I was inspired recently to write a short post about lawns in the Charlotte area as I was out showing homes to a couple from the Northeast. A few of the yards we were viewing over the holidays had brown grass and my clients commented that it would be a lot of work to get the grass healthy again. Sometimes, when you are used to seeing things every day, it is hard to remember that it might be unusual from the standpoint of others. Grass is a good example. The brown lawn they were seeing as “dead” was actually a nice Bermuda lawn that was dormant from the cold weather. Most homes here either have a type of tall fescue or a Bermuda grass lawn. There are pros and cons to each of them as our area is right in the middle of growing zones.
Bermuda is more heat and drought tolerant than fescue. It does not need to be mowed in the winter months, but the tradeoff is the brown appearance which some homeowners don’t prefer. There is always the option of over-seeding with ryegrass in the fall to keep the green look all year but that does require more upkeep.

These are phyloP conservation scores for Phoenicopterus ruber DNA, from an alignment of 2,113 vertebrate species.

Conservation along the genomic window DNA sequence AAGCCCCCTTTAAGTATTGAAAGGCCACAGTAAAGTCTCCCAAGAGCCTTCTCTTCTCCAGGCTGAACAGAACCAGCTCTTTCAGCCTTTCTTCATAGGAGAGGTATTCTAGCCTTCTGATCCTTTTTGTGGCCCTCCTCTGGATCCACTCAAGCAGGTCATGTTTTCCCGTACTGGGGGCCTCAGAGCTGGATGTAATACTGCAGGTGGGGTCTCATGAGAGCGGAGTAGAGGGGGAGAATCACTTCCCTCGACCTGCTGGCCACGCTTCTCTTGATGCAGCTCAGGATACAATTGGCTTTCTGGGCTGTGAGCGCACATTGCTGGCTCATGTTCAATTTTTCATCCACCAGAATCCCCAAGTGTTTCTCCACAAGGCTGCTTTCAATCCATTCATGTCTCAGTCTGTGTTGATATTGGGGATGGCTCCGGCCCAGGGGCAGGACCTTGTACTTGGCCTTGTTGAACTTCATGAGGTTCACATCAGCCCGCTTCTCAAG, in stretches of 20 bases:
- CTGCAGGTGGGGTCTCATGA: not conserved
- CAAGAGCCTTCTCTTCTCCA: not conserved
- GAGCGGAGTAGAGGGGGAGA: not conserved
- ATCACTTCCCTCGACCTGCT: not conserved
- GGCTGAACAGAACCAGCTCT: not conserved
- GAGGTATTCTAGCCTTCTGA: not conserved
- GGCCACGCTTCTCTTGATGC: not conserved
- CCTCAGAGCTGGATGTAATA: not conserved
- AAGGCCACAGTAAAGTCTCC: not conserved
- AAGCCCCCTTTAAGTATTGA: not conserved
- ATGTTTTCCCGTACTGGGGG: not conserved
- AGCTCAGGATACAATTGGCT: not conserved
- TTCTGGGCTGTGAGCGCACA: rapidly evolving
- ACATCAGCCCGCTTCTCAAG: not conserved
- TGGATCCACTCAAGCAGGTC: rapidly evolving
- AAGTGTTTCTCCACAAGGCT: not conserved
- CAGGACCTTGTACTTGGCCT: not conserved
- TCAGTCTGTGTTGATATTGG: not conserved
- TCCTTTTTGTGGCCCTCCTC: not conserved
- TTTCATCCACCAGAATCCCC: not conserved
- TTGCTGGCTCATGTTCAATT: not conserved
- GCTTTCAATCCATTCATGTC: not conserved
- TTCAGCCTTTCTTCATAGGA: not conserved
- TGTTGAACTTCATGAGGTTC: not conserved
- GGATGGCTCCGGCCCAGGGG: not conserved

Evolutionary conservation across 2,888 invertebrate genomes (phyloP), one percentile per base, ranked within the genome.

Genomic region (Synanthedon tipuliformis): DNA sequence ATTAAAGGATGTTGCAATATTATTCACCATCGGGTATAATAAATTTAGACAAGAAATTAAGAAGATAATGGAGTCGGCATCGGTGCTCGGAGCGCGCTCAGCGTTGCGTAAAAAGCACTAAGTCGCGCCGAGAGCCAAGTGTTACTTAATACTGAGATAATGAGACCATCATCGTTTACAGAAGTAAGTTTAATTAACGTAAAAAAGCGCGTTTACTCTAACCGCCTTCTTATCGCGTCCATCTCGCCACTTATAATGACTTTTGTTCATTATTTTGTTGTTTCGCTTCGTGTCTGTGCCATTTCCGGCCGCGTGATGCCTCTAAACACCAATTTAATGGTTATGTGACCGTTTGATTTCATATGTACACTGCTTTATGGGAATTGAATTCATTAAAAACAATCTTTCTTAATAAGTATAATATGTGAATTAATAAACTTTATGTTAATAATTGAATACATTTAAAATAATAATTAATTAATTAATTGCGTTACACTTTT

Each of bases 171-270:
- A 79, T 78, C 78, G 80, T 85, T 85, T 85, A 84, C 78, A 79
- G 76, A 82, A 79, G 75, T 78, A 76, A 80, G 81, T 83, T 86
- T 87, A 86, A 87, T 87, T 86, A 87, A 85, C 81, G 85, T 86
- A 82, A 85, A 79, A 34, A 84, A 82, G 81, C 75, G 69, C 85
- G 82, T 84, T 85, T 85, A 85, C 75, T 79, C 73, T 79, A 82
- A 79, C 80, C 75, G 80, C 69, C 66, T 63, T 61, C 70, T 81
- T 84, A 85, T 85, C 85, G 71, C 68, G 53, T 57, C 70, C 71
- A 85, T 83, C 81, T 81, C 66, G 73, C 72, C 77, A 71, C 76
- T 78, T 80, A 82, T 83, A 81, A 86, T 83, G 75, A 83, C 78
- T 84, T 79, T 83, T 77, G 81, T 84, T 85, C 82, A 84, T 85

Fescue keeps its green color and grows almost all year. It is a wider blade grass that has a nice lush appearance. The drawback to fescue is the over-seeding and constant watering in the summer heat. Most everyone around here with fescue will aerate and over-seed in the fall to make up for any spots that showed up during the dog days of summer. Check into some hybrid blends to cut down on maintenance.
When purchasing a new home, check the lawns you see in that subdivision if there is a homeowners association. Many times, there are guidelines on allowable grass types so that the neighborhood is consistent. If you see both types of grasses in the neighborhood then there may not be restrictions but keep in mind it can be difficult to make a change from the current lawn type to the other.
Here is a link for more information on the different lawns in our area…